With the recent hantavirus reported deaths in the state it is important to be aware of the risk of the virus and how to avoid potential exposure.
What is hantavirus?
Hantavirus is a virus carried by rodents, and can be passed to humans, causing Hantavirus Pulmonary Syndrome (HPS). This disease is rare and symptoms are much like those of influenza infection , followed by difficulty in breathing.
The deer mouse is the most common source of the virus in North America, although many other rodents can also carry it. The virus is shed in the droppings, urine, and saliva of infected rodents. Humans are infected when they inhale dust that contains dried, contaminated rodent urine or feces. Transmission may also occur when dried materials contaminated by rodent feces or urine are disturbed and are directly introduced into broken skin or into the eyes, nose, or mouth. Rodent bites may also transmit the infection.
Eliminate possible rodent food sources
- Keep food in thick plastic or metal containers with tight lids.
- Clean up spilled food right away and wash dishes and cooking utensils soon after use.
- Keep outside cooking areas and grills clean.
- Always put pet food away after use and do not leave pet-food or water bowls out overnight.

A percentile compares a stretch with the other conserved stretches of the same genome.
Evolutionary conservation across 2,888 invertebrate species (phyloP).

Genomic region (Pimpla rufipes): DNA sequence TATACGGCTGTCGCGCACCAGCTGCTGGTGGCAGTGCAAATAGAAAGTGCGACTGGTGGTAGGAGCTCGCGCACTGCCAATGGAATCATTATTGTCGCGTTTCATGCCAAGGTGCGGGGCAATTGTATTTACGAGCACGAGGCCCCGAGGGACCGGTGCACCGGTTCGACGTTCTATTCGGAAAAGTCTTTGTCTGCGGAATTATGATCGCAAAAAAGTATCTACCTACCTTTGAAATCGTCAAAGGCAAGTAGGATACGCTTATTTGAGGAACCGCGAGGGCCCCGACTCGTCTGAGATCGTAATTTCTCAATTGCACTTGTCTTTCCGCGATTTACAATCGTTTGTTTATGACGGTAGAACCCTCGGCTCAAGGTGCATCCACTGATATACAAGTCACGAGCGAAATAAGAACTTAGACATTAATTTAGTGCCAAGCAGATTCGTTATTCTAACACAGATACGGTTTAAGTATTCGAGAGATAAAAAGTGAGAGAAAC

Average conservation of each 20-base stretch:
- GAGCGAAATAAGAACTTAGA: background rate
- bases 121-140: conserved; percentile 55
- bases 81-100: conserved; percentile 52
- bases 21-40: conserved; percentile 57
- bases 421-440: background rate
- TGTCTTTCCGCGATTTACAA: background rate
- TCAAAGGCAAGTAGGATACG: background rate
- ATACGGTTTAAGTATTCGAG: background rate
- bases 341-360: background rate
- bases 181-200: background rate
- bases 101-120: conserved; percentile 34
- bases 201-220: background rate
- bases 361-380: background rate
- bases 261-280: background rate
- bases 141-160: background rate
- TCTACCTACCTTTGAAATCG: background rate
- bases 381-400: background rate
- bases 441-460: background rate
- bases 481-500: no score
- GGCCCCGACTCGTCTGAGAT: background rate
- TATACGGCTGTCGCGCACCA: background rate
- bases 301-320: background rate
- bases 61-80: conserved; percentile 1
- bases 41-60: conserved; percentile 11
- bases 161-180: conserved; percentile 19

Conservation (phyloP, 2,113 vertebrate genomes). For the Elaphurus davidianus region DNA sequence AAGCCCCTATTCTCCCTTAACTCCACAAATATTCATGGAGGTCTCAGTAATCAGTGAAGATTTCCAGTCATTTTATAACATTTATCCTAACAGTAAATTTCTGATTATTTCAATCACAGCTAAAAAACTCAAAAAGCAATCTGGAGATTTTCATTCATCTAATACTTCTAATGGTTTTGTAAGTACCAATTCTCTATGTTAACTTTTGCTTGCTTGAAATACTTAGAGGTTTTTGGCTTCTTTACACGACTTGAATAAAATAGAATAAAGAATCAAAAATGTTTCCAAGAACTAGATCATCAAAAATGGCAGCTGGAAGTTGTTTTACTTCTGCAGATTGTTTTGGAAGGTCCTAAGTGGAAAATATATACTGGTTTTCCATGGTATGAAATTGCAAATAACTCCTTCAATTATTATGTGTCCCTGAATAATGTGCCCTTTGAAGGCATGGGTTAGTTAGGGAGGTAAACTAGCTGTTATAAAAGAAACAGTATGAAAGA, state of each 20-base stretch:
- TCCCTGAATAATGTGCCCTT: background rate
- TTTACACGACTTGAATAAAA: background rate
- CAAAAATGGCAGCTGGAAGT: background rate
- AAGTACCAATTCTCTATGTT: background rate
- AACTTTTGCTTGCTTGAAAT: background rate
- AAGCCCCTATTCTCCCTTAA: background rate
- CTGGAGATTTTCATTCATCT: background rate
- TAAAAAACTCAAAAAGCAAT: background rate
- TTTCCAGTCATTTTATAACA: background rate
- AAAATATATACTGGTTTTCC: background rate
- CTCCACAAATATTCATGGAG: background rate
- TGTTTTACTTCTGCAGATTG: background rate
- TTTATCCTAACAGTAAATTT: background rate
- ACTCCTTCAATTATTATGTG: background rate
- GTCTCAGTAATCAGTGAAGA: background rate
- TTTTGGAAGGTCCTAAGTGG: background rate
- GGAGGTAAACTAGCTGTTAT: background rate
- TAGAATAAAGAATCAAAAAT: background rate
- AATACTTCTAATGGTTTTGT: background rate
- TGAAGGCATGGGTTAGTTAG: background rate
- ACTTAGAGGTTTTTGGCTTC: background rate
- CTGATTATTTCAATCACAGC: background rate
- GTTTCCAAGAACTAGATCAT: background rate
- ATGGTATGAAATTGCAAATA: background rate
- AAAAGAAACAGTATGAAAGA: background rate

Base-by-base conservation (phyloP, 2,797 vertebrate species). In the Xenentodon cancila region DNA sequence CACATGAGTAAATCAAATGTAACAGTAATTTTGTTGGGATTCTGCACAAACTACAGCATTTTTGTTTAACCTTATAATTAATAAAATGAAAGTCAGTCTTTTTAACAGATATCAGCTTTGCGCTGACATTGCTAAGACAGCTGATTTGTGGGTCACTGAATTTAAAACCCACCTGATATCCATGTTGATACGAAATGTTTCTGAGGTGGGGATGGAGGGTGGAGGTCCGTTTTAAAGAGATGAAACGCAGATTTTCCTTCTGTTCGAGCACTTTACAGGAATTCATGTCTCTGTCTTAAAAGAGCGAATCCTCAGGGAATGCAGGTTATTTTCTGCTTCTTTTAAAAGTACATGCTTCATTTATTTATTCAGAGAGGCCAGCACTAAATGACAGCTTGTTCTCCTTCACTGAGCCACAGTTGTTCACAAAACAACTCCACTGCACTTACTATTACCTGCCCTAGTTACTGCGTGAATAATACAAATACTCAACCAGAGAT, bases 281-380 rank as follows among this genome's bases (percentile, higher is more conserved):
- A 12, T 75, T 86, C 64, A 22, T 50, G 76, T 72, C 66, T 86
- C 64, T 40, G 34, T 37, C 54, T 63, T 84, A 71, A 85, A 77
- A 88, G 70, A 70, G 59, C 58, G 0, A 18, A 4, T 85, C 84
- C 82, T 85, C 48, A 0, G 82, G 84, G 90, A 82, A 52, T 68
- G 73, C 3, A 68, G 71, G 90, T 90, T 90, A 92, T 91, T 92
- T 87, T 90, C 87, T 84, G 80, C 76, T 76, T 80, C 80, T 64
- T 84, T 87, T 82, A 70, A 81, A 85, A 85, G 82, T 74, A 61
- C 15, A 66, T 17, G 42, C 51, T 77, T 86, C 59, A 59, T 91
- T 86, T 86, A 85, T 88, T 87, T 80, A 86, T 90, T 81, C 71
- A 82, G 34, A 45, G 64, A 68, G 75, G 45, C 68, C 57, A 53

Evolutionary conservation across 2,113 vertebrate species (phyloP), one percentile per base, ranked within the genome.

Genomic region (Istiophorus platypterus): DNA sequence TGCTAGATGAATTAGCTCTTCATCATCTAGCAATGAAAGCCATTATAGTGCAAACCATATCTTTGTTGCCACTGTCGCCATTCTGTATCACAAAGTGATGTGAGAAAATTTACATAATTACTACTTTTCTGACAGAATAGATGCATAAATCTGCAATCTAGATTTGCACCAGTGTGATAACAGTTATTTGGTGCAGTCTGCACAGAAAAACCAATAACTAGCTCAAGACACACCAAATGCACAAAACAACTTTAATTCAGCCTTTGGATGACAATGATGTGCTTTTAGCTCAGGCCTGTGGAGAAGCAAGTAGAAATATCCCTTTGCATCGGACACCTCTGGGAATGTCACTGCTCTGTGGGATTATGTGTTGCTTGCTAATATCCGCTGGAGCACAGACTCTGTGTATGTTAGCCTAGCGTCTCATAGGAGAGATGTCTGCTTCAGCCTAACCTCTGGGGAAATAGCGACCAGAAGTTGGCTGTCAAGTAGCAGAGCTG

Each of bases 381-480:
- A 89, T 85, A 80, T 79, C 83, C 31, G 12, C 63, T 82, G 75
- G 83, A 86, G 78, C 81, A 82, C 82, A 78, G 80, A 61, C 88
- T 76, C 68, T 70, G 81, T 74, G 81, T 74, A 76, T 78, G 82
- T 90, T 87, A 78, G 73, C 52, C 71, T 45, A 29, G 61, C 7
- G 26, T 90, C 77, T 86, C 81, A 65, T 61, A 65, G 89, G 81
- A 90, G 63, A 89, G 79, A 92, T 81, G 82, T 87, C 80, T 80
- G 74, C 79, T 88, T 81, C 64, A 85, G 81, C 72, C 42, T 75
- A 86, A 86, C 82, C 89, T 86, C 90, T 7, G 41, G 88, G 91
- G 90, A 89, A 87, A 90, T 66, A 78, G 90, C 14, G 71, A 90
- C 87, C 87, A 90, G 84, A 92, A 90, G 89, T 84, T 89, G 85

- Keep bird feeders away from the house and utilize squirrel guards to limit access to the feeder by squirrels and other rodents.
- Use a thick plastic or metal garbage can with a tight lid.
- Keep compost bins as far away from the house as possible (100 feet or more is best).
- Keep grains and animal feed in thick plastic or metal containers with tight lids. In the evening, uneaten animal feed should be returned to containers with lids.
How to properly clean up rodent urine and droppings?
- Wear rubber or plastic gloves.
- Spray urine and droppings with a disinfectant or a mixture of bleach and water. Make sure you get the urine and droppings very wet. Let it soak for 5 minutes.
- Use a paper towel to wipe up the urine or droppings.
- Throw the paper towel in the garbage. Spray disinfectant • Mop or sponge the area with a disinfectant or bleach solution.
- Wash gloved hands with soap and water or spray a disinfectant or bleach solution on gloves before taking them off.
- Wash hands with soap and warm water after taking off your gloves.
Do not sweep or vacuum up mouse or rat urine, droppings, or nests. This will cause virus particles to go into the air, where they can be breathed in.
Use either of these when cleaning up after rodents
General-purpose household disinfectant. Make sure the word “disinfectant” is written on the label.
Bleach and water solution. Mix 1 ½ cups of household bleach with 1 gallon of water. Smaller amounts can be made with 1 part bleach and 9 parts water.